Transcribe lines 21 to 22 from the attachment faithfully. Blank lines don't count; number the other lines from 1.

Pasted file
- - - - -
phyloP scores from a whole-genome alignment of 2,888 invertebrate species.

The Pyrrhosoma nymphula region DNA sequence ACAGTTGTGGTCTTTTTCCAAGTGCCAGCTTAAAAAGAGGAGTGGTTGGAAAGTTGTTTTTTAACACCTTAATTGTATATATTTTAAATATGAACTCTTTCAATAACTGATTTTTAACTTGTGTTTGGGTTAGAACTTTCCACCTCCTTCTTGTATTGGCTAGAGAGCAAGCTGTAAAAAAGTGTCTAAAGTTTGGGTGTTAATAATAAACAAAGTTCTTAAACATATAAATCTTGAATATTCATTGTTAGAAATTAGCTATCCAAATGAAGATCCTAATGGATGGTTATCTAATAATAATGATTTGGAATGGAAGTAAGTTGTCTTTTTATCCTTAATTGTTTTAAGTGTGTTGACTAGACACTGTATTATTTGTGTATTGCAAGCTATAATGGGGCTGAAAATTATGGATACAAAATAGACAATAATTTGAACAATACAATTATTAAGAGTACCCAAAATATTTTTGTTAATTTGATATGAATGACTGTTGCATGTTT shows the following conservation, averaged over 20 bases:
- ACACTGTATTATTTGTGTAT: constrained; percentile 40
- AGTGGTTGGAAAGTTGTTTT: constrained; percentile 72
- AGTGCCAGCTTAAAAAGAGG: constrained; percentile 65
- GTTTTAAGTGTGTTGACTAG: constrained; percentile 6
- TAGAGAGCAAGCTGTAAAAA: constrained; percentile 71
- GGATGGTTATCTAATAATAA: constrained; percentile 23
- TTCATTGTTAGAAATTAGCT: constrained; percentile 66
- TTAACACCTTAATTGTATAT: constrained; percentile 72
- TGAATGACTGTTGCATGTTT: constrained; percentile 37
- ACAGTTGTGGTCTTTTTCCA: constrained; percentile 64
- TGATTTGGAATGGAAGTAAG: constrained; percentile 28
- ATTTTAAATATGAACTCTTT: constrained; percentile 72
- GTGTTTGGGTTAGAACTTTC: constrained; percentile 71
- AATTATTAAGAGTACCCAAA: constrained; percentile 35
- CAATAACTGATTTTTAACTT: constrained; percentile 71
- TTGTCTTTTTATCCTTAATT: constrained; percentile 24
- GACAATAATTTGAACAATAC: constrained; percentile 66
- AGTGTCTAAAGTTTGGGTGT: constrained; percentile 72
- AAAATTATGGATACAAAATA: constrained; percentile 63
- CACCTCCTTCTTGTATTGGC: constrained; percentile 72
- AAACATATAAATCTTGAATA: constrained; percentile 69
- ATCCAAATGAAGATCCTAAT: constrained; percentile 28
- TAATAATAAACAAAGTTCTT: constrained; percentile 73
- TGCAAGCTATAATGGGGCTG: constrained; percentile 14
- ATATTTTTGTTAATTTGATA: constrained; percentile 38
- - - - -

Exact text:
- AAAATTATGGATACAAAATA: constrained; percentile 63
- CACCTCCTTCTTGTATTGGC: constrained; percentile 72